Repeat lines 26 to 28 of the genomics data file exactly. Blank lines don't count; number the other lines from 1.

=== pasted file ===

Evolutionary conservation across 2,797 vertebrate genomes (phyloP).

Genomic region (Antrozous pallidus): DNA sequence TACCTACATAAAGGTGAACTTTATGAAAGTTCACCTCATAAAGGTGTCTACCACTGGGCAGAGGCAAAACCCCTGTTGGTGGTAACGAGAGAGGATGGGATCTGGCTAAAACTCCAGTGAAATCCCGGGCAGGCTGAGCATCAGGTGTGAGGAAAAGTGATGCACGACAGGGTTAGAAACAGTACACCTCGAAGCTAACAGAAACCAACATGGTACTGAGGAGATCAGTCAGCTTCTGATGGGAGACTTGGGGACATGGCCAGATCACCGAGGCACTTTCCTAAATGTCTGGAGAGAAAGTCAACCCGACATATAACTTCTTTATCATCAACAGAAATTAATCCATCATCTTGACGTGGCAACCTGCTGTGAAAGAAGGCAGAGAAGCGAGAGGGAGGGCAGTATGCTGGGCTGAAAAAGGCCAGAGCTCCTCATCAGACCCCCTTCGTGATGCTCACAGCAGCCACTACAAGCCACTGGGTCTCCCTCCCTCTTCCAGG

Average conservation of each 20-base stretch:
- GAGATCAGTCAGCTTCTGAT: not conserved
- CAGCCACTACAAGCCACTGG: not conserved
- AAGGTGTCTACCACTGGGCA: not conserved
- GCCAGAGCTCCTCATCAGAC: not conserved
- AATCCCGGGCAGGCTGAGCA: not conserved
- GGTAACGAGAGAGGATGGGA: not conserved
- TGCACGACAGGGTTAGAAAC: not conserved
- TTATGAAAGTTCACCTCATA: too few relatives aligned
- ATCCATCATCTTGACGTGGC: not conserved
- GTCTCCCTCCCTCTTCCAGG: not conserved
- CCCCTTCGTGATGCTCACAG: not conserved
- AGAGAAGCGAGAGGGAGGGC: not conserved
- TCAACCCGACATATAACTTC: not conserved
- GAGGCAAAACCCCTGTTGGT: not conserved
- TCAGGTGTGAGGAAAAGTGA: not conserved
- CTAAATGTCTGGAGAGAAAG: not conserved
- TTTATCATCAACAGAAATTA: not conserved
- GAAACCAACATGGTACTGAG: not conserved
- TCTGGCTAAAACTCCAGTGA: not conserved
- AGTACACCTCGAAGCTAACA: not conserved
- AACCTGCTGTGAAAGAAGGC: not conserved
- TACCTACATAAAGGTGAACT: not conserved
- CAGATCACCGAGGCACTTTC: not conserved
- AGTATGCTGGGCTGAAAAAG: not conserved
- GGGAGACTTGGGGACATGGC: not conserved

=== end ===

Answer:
- CAGATCACCGAGGCACTTTC: not conserved
- AGTATGCTGGGCTGAAAAAG: not conserved
- GGGAGACTTGGGGACATGGC: not conserved